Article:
They include skilled resources, regulations improvements, research & development (R&D) to ascertain opportunities, and education & socialisation on Islamic banking.
Malaysia has a lead-start on some of these areas. It cannot rest on its laurels and must act fast, as the window of opportunities (some say survival), is closing in fast.
The Covid-19 pandemic has given Malaysia the opportunity not only to revitalize the economy but also to REFORM the economy.
“Countries become good at certain industries only because they decide as much, and not because they are destined to do so.”
– Prof. Ha-Joon Chang, University Cambrige
Immediate actions could include the following:
1. Establish an Islamic Fintech sub-committee within a special committee of Islamic Finance under the Ministry of Finance.
i. Formulate a national Islamic Fintech strategy linking to Islamic and ethical economies;
ii. Work closely with key stakeholders across the ecosystem to drive the strategy roadmap;
iii. Design an Islamic Fintech framework;
iv. Execute and monitor the Islamic Fintech strategic plan;
v. Act as the point of reference on anything related to Islamic Fintech in Malaysia;
vi. Define and design the Islamic Fintech industry parameters – providing clarity
in roles of incumbents and new entrants;
vii. Rationalize standards, working closely with other countries, making Islamic finance standards as the leading benchmark for ethical finance practices, to reach beyond Muslim-owned businesses and to drive economic growth.
2. Enhance the existing MDEC’s Orbit and as an Islamic Fintech cluster.
i. Provide Islamic Fintech companies an access to multinational companies (MNCs), Islamic financial institutions (IFIs) and regulators;
ii. Serve as an advisory service centre including on shariah compliant financial matters;
iii. Act as an accelerator and an incubator, provide access to international market especially to Organisation of Islamic Cooperation (OIC), Gulf Cooperation Council (GCC), and RCEP countries; iv. Act as a soft landing for foreign Islamic Fintech players in making Malaysia as its hub or base in this region; v. It can emulate the Bahrain’s BFB structure with a Public Private Partnership (PPP) between the Ministry of Multimedia and Communication (KKMM), MDEC, AIBIM, and Malaysia IFIs.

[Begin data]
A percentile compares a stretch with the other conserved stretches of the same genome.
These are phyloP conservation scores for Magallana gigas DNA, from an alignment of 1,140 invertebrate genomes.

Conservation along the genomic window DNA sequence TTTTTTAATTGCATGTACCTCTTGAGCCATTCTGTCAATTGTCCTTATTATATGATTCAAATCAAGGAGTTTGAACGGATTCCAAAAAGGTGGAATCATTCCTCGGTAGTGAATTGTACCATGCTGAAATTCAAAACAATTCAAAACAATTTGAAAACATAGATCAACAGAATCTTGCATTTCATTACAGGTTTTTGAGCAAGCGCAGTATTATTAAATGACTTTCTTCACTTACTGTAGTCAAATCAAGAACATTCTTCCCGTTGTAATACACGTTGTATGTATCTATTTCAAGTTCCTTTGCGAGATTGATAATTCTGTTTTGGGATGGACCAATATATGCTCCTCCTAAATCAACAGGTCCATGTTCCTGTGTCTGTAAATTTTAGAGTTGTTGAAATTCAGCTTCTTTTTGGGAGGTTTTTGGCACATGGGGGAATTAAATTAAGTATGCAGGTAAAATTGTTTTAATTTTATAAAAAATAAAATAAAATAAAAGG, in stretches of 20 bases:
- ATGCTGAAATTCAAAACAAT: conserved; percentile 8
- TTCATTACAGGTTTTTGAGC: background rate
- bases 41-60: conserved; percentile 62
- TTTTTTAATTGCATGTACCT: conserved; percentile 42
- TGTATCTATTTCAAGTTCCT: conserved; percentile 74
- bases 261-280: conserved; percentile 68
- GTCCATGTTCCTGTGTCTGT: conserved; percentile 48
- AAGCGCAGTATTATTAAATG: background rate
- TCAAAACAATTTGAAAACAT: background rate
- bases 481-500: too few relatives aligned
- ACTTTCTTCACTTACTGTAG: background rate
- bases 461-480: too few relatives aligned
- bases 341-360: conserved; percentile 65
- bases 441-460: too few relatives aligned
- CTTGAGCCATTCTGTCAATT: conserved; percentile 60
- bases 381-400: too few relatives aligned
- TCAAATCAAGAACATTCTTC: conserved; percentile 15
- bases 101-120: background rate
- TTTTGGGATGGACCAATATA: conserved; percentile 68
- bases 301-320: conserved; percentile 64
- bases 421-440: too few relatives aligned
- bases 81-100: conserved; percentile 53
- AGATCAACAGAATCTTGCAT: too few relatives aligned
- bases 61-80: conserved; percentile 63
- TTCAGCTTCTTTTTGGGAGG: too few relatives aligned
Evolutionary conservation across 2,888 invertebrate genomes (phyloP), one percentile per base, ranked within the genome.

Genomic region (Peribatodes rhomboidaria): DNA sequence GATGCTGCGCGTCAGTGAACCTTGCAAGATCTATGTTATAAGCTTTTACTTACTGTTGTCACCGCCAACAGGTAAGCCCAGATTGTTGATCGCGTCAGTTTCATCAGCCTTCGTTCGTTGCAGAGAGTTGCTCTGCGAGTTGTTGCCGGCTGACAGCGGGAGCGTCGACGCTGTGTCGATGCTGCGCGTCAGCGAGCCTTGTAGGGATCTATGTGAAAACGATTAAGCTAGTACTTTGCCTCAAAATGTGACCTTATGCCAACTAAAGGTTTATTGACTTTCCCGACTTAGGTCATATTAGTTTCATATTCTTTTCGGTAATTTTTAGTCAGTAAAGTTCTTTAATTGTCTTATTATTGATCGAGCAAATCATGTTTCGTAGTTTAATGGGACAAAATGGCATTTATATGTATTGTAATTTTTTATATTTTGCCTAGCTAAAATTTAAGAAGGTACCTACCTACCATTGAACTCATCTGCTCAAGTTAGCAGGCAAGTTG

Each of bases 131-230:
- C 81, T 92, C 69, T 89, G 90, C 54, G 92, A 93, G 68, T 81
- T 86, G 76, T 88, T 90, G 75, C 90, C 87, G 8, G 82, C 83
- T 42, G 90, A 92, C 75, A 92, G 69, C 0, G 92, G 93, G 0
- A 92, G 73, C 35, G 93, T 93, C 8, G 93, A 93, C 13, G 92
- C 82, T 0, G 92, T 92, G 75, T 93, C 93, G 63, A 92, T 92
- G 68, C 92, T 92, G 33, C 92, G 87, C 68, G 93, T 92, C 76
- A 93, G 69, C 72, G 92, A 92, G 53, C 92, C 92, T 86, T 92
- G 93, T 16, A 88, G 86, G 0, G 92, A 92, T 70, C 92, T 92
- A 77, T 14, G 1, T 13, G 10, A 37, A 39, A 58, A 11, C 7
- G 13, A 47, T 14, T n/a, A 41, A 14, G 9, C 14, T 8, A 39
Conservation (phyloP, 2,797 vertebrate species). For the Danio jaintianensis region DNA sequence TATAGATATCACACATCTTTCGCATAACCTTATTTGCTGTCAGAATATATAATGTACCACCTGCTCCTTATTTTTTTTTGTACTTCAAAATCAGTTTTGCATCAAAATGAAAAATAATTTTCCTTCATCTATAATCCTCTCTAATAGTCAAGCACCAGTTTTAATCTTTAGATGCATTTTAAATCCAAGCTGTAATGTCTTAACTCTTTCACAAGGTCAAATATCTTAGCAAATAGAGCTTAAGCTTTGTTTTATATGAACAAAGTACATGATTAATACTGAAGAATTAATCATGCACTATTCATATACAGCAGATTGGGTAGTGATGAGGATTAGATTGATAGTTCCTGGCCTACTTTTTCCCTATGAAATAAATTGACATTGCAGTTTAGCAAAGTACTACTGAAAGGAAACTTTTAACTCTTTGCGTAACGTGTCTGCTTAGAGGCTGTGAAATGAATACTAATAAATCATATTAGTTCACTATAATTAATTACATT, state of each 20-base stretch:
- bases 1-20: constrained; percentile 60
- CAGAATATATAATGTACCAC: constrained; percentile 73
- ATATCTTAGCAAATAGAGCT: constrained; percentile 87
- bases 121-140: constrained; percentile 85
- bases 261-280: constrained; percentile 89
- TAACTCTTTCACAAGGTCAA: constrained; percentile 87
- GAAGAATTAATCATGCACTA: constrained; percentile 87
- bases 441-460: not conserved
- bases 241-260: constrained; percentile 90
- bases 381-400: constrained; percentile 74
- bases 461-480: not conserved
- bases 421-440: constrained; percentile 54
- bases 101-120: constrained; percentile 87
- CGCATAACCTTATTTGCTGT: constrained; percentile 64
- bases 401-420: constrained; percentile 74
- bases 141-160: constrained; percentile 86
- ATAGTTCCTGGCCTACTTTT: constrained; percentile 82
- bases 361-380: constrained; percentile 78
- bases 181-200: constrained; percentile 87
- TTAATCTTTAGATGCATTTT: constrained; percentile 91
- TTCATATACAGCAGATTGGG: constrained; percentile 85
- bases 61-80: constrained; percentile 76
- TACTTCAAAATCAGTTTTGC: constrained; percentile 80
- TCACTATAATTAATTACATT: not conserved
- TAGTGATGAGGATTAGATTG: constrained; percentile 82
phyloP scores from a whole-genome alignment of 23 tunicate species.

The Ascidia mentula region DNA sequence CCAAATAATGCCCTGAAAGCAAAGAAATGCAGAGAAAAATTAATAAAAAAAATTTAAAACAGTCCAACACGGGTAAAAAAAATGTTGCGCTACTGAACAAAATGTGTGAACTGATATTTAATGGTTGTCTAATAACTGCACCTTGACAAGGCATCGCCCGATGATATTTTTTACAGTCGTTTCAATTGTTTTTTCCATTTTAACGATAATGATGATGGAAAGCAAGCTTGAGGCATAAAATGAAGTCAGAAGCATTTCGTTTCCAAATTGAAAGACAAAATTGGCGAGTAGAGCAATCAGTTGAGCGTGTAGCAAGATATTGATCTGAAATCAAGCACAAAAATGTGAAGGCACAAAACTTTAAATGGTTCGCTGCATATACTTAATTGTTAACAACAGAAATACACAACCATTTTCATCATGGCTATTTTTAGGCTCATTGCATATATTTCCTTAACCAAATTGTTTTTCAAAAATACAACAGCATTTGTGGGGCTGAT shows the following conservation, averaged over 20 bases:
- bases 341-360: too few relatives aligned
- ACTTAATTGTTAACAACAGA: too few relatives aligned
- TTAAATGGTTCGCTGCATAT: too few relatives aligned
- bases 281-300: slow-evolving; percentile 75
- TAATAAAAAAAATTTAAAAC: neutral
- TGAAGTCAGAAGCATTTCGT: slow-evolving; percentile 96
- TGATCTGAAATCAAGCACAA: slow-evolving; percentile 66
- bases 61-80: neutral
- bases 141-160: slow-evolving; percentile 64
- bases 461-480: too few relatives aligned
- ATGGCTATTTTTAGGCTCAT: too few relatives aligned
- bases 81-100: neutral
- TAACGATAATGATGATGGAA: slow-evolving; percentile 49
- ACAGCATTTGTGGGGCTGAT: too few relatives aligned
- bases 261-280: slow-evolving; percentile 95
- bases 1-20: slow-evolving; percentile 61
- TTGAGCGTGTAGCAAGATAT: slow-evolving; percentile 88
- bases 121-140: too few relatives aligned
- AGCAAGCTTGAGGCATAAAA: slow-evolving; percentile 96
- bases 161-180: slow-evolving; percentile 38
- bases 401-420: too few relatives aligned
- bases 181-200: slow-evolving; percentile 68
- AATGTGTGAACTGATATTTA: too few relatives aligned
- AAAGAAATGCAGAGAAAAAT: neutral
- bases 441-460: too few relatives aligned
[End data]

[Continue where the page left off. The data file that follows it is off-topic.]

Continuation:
3. Redefine Islamic social finance for an inclusive Islamic Fintech
Malaysia needs to revive institutions that encourage mutual help and generosities to people in need. One of them is waqaf. The basic concept is not too different from endowments. In fact waqafs are the precursors to modern day endowments or foundations, where properties or other assets are donated to be used for the benefit of society.
Development of waqaf is one of the significant social instrument for social development, greater public good and wealth distribution. During the Abbasid period of Islamic history when waqaf dominated the economy, medical services were provided free of charge by waqaf-funded hospitals. They competed with each other to provide the best free services, as the ones with better reputations would attract more donors.
i. Collaborate with UNHCR Zakat Fund;
ii. Establish synergistic collaboration with zakat collection centres, institutions and regulatory bodies across the respective states in Malaysia;
iii. Increase adoption of sustainability in Islamic social finance products, maximising social impact and addressing SDGs;
iv. Establish structured and well governed philanthropic-based institutions that include:
i. Establish cooperation-based institutions that include:
a) Qard (loan-based cooperation);
b) Contemporary Islamic microfinance institutions.
i. Securities Commission recently launched Waqf-Featured Fund Framework to facilitate the offering of Islamic funds with wakaf features is a step in the right direction;
ii. Taking advantage of Fintech to be put in place like zakat information system, waqaf information systems, and enhancing the collection and management of the zakat collection and distribution;
iii. Encourage the use of big data and Artificial Intelligence (AI) to spur growth of innovation and improve the quality of service delivery;
iv. We need more shariah-compliant Exchange Traded Funds (ETFs) in the market to encourage start-ups in providing investors with a globally diversified Islamic ETF portfolios;
v. Proper branding and awareness to the Muslims on zakat, waqaf, etc and that environmental, social and governance (ESG) criteria goes beyond corporate social responsibility (CSR);
vi. Build a Fintech culture within the Islamic finance fraternity, in particular the Islamic social finance space.